PANAMA CITY, Fla. (WJHG/WECP) - So many years...so many games.
Most of them blur into one eventually, but there's a few we'll never forget.
Mosley-Pensacola on Saturday is one of those.
At some point during the last ten days, many of us wondered "when can we actually play sports again?"
Turns out, we could do it 10 days after Hurricane Michael.
Behind the strength of two Jacarri Greene rushing touchdowns and a Connor Cunningham field goal, Mosley took an 18-6 lead into halftime. Another Cunningham field goal put them up 21-18, 2:18 away from a district title.
A Pensacola touchdown toss on 4th and long from Tony Williams to Ernest Stallworth wound up being the game winner with under 40 seconds to go, but the 24-21 title will be remembered for far more than the final score.
Outside in the parking lot, neighbors, local businesses, national chains, and the federal government lent a helping hand.
FEMA set up a trailer with reps to file claims. A church group set up a booth to give away toys to kids who really could use one.
Students and student athletes were on hand in full force, and not just from Mosley.
The cheerleading squads from Mosley, Bay, and Merritt Brown joined forces. The band combined forces as well.
The football teams at Niceville and Choctawhatchee provided a post-game meal and backpacks with supplies.
Senators, mayors, and NFL veterans roamed the sidelines.
Free admission. Free food.
Most importantly, the first chance for many to free our minds from the nightmare we've lived in our homeland for the last week and a half.
"I had two kids come back in town this morning, one from Kentucky and one from Miami," head coach Jeremy Brown said after the game. "We had kids up in Georgia, one up in Arkansas. We've got kids, they don't have a house. We've got a couple of kids still staying in a shelter. We've got a couple of kids that are in a house but they have no electricity, no power. We've got a lot going on with these kids, so the sacrifice they made just to be here just tells you how much Mosley football means to them and how much they mean to us."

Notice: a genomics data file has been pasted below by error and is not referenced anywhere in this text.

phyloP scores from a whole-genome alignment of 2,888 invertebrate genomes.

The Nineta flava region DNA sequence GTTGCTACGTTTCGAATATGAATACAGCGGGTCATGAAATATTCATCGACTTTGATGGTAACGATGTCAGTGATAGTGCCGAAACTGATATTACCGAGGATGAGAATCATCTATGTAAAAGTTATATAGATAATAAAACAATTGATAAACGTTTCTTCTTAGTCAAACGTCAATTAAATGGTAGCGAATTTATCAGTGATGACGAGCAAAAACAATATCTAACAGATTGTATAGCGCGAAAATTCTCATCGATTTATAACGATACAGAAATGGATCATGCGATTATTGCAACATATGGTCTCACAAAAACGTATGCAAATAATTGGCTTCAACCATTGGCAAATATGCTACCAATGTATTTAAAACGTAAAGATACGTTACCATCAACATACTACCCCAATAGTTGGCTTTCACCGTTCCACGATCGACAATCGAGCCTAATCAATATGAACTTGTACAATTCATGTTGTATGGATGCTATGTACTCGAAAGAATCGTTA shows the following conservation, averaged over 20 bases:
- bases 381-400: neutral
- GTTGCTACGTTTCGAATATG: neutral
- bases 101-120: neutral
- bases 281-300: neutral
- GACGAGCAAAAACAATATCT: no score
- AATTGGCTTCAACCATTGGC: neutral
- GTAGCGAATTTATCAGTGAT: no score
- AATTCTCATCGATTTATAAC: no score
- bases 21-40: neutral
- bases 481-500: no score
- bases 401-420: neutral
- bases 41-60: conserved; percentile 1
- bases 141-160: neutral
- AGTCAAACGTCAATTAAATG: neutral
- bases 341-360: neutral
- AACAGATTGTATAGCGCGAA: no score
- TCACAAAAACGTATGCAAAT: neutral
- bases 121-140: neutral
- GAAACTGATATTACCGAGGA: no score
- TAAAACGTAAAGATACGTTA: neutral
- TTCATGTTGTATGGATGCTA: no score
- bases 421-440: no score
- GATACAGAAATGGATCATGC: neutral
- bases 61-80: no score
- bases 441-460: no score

The responses from fans decked out in all colors and all team affiliations echoed Brown, clearly showing how much this game meant and represented to everyone else: one of the first signs of a return to normalcy.
"It is an atmosphere of what can we do to help you," Bay District Schools Superintendent Bill Husfelt said. "This community cares and we really want to get back to some normalcy, and whether you're a Bay Haven Buccaneer, or a Rutherford Ram, everybody just realized we needed to come together and this is the first step."
It was also a much needed distraction.
"It was unbelievable for everyone out here just to get out of the house and away from cutting trees, worried about your water and your power, insurance claims and all that stuff. Just to get out on the field, it's special," Brown added. "But man, it hurts for the kids because I know how bad they wanted it."
Mosley falls to 6-2 overall, 2-1 in district play. The 5A-1 title chase is now a three way battle between leader Pensacola (4-3, 2-0), the Dolphins and Arnold (4-2, 1-1), whose week nine game against West Florida will hopefully be rescheduled for a weeknight later this season.
That's just football. In perspective gained from this storm, the box score isn't a big deal.
But being back together again...smiling...cheering...taking our minds off the heavy stuff for just a few hours...that meant everything.
This game mattered.